If you are planning on staying in Brazil, then learning Portuguese is crucial, unless you want to live in a “gringo bubble” and not integrate, or have no wish to understand anything about the society in which you are living.
Learning the language can also help prevent you from being taken advantage of. You should not only consider the benefits to you, but the fact that many native Brazilians will find it extremely impolite and somewhat arrogant, if you are making no effort to speak to them in their language.
Whilst tourist areas and more cosmopolitan towns and cities may have many English speakers to hand, small towns and villages will not.
Government offices and authorities will rarely deal with you in English, and if you attempt to write communications in English you may well get a terse reply telling you that the working language of Brazil is Portuguese!
It is no good waiting until you are living in Brazil to learn and hoping you will just pick it up. You won’t! You should start learning many months before your permanent arrival and keep doing it while you are in the country.
Here are 10 tips for making it easier to learn Portuguese:
1. There are many language books, tapes, CDs and courses out there. Some are better than others and some may suit some people better than others. Buying a few different courses and alternating them, whilst expensive, may help to keep things fresh and widen your vocabulary and grammar.
2. The key is little and often. 15 to 20 minutes a day is far better than an hour or two once or twice a week. You will retain a lot more and not find yourself getting bogged down. You are also more likely to make that amount of time available each day and not find excuses for doing something else.
3. If possible, try to find a private, native speaking teacher and either attend a class, or preferably one-to-one lessons, so that you can study at your own rate.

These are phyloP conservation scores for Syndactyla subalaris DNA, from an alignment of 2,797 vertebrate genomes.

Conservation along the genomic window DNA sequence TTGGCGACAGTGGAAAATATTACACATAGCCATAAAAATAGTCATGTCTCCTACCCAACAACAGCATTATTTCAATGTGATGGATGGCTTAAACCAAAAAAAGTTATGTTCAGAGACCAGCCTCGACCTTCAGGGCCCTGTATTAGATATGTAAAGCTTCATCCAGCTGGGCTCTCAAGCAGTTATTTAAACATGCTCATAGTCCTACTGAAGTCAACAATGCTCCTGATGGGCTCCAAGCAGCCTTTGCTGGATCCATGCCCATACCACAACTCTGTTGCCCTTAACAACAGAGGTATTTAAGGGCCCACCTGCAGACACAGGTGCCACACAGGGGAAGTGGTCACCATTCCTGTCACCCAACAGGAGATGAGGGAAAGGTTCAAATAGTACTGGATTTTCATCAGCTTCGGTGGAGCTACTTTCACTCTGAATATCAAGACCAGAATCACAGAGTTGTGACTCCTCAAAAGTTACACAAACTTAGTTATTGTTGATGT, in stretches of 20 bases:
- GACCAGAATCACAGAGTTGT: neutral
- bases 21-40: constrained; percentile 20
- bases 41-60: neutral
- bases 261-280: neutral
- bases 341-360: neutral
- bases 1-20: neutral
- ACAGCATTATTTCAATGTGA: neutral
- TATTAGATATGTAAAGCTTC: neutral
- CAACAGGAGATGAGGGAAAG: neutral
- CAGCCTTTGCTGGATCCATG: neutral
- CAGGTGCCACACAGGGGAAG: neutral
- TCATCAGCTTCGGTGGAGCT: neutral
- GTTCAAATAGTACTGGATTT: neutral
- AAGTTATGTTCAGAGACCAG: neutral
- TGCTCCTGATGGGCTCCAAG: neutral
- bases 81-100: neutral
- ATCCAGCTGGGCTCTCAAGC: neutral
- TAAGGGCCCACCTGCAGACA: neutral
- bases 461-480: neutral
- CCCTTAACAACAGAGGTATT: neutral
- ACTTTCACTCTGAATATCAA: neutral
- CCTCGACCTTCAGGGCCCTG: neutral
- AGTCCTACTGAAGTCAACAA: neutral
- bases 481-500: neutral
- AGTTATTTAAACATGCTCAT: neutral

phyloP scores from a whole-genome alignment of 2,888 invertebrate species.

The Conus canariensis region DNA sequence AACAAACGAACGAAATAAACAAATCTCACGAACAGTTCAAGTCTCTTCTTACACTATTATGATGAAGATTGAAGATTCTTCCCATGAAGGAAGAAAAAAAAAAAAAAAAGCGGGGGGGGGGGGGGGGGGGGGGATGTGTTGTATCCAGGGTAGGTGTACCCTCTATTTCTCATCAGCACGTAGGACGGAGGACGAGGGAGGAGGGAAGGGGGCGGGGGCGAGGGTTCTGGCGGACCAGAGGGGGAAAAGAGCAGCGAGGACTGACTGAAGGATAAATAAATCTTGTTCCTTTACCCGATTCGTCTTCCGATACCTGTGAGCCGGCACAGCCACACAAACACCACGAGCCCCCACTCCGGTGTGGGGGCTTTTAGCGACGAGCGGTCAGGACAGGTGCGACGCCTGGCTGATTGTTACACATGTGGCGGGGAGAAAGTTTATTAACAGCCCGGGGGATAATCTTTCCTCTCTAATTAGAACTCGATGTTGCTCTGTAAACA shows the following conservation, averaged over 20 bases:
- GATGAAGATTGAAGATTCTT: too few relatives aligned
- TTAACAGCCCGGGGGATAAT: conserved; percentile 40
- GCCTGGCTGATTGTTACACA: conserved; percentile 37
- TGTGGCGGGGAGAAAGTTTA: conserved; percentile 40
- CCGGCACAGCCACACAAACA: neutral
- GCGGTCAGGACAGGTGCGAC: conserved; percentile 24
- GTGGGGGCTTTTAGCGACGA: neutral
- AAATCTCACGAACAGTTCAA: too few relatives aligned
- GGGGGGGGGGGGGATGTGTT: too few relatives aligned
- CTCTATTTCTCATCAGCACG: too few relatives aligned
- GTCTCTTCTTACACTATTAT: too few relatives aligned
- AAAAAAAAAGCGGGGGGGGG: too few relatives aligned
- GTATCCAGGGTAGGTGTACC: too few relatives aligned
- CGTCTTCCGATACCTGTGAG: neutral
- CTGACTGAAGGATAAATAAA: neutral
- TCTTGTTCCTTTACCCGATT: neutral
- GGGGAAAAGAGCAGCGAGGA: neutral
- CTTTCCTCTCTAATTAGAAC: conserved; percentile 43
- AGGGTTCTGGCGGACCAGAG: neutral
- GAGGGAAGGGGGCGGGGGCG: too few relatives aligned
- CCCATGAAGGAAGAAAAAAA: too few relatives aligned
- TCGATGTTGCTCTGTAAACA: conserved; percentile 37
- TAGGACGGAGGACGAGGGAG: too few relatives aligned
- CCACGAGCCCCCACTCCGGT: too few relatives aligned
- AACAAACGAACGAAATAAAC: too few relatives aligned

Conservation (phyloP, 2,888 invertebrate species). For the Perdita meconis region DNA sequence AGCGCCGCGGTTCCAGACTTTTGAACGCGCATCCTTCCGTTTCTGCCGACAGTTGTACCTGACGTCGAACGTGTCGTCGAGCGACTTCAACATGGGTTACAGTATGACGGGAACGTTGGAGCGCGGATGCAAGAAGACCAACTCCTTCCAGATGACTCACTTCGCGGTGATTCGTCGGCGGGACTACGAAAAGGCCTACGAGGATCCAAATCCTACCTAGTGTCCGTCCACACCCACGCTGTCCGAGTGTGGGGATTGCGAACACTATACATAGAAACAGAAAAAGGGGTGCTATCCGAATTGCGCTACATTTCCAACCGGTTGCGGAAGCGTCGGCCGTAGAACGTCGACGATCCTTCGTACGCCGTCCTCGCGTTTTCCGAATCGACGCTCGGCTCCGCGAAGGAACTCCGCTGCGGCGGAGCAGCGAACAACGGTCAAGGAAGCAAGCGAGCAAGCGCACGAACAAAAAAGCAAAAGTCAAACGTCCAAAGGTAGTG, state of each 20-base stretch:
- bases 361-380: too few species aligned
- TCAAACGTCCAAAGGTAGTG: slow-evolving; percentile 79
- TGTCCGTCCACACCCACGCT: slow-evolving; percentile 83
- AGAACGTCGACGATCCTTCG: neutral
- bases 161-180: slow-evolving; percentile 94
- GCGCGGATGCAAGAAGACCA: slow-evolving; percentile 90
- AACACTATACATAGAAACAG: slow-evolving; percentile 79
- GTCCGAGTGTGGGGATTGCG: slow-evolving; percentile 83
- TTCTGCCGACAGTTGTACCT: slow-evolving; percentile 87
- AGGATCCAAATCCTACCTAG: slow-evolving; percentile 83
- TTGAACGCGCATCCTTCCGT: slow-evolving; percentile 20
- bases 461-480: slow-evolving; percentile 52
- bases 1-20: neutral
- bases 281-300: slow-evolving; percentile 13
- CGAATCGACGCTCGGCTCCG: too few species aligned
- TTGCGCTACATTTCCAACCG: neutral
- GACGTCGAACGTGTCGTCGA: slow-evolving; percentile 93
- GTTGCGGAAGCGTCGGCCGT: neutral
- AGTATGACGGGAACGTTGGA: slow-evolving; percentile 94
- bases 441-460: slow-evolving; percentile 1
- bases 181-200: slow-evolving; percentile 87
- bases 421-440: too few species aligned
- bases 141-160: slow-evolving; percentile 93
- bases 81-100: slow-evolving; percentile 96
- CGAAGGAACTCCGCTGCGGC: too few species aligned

4. Study with a spouse, partner or friend for motivational purposes. If you both know there is a time set and that someone else is relying on you, you will be less likely to skip it and do something else.
5. Watch Portuguese TV and listen to Portuguese radio. However awful some of the programmes might be, you will be amazed at how much sinks in after a while. Brazilian novelas (soap operas) are excellent for this. The language used is generally of the everyday type and you can usually easily follow the very simple plots and story lines.
6. Don’t worry about making mistakes and being perfect. Just DO IT! You won’t learn if you don’t make mistakes. Think of how many mistakes you hear when foreigners are trying to learn to speak English. Do you make fun of them? No. In general most people are appreciative of others making the effort to learn their language. Plus, it can be real fun.
7. If someone replies to you in English, just keep speaking Portuguese, or if need be, ask them politely if they would mind not speaking to you in English.
8. If you are already in Brazil, try and engage a lot in social activities and practice your Portuguese with native speakers. Also, Participating in church activities or other similar activities and doing some volunteer work in some organisations like Casa Do Caminho Orphanage in Xerem can help improve your Portuguese speaking and understanding level to high level and they let you live with them (native speakers) in exchange of your services to them.
9. If you have certain jobs or shopping to do the next day, or later the same day, do a bit of homework before you go out. Make a list of the verbs and vocabulary you might need and learn them and take the list with you for support. Many situations are quite similar, so once you’ve learnt a few stock phrases you can use them again and again.
10. Don’t get lazy… try to know every word that you don’t understand, memorise a lot of Portuguese verbs and their conjugations and try to use them often.
This post was made by:
Casa do Caminho Language Center – Learn Portuguese in Ipanema, Rio de Janeiro, Brazil and Support the Brazilian children and teenagers of the organization Casa do Caminho!